Background and Significance

In many countries, it is possible to buy a number of drugs that are legally allowed. The benefits of such an opportunity include cheap and fast health care and help. People believe in the law that allows using some drugs without a prescription, and healthcare organizations review this public access regularly. As a result, patients prefer to visit a pharmacist and use OTCs instead of visiting a doctor and assessing a condition (Marathe, Kamat, Tripathi, Raut, & Khatri, 2020). They cherish their freedoms and do not want to disclose their information to physicians or the laboratory staff for different personal reasons (Marathe et al., 2020). It is normal to develop various attitudes to OTC practice: self-care management is highly appreciated to save time and control symptoms, but it may be harmful without education. People find it enough to read the instructions and follow the required dosage.

The Problem

OTCs are medicines that do not need a prescription because they are defined as safe and effective if all the directions on the label are followed. Still, not all older patients are aware of the adverse effects of drugs they choose for regular usage. For example, due to their uncontrolled interactions, OTCs may result in increased blood pressure, cardiovascular toxicity, hyperglycemia, and renal dysfunction (Stone et al., 2017). People expect OTCs to bring benefits to their health and the possibility of controlling their insignificant health problems individually, without scheduling another doctor’s appointment. Some nurses and doctors also consider such medications as positive because they get a chance to focus on patients who require more serious medical attention. However, self-treatment has its shortages, and seniors must understand that their conditions hardly get better with age. Older people must take responsibility for determining safe dosage and understanding side effects. Nurses have to identify possible risks with their conditions and deliver information. OTC practice does not include the explanation of free from prescription medications’ impact on seniors, and sometimes, improvements are necessary for people to avoid unwanted complications.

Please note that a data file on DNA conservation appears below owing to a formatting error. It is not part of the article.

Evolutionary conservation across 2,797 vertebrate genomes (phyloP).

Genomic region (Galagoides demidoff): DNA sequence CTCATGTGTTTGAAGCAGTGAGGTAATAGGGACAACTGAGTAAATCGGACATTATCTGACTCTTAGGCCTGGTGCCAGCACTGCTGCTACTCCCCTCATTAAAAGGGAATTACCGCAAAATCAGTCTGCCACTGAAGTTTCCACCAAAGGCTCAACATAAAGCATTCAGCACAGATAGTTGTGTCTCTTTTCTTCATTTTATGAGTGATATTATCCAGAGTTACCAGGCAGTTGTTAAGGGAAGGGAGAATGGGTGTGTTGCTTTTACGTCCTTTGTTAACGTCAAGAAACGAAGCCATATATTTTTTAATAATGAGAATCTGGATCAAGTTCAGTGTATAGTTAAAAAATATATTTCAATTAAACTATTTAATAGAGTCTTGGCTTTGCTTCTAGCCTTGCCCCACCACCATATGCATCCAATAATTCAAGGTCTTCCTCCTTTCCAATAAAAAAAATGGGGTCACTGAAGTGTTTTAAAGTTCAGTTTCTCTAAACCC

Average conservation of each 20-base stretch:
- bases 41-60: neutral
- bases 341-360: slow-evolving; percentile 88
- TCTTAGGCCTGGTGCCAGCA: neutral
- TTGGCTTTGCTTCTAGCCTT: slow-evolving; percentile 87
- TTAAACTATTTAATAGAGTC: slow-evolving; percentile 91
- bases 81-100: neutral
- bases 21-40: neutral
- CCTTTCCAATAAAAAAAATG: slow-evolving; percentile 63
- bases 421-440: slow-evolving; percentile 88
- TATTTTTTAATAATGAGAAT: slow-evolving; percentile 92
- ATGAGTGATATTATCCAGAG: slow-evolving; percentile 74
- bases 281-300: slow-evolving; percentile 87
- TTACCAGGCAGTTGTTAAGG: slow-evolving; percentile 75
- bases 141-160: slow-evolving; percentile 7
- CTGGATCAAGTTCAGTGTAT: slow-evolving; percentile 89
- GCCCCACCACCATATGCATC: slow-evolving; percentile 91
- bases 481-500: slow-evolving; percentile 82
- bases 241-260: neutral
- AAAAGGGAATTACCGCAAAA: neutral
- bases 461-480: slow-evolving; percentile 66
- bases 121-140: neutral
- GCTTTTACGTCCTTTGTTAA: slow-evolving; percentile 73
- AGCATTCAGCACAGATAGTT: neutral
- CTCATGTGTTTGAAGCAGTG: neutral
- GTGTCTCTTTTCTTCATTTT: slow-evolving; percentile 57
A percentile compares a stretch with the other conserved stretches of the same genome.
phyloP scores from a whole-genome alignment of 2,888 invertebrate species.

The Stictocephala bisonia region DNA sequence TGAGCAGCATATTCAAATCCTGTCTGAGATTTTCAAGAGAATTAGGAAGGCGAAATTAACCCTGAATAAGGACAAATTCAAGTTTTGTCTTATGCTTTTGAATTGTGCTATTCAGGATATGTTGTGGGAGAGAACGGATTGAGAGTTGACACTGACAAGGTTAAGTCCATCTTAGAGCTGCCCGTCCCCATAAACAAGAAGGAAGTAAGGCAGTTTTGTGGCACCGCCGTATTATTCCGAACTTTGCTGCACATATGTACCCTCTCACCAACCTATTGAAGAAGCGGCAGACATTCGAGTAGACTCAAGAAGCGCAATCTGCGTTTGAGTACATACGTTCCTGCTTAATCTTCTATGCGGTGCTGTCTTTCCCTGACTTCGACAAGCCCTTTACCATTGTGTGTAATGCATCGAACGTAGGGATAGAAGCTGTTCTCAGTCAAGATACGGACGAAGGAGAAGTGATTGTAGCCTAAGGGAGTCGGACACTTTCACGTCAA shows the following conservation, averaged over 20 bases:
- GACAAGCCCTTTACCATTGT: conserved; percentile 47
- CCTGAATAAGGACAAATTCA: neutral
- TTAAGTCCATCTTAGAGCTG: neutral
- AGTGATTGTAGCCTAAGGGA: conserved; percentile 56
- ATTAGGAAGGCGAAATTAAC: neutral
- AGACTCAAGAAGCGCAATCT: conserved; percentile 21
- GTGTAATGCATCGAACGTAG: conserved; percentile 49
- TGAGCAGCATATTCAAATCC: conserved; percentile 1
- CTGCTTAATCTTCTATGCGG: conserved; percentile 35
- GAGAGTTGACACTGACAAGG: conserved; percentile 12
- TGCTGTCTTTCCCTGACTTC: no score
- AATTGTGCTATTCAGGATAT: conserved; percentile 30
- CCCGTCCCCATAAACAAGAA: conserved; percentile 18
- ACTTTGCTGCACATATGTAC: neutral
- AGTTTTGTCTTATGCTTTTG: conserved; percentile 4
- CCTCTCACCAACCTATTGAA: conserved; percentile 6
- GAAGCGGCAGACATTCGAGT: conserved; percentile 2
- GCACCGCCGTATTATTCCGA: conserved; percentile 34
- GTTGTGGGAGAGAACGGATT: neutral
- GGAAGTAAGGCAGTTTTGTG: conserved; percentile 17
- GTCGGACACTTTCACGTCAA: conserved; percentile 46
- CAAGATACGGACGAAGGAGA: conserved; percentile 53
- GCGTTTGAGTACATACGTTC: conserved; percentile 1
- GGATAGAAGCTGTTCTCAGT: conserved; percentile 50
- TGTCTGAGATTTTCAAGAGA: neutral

Purpose of the Research

This evidence-based project (EBP) aims at exploring current information about OTCs and defining the opinions and knowledge of nurses and seniors about these types of drugs. The first task is to gather credible literature on the chosen topic and analyze the already obtained findings in this area. This background will be enough to understand why people use OTCs, under which conditions they prefer self-treatment instead of addressing a professional healthcare provider, and what outcomes are observed. The second step is to communicate with nurses and seniors in order to clarify their personal attitudes toward OTCs and readiness to improve this practice within a short period. Finally, regarding the literature review findings and survey results, a guideline about the effects of OTCs on seniors will be developed. An overall goal of this EBP is to investigate the nature of OTC-related outcomes on seniors and introduce a solid background for practice improvement by increased communication between pharmacists and ordinary people and brief, free, educative courses or brochures.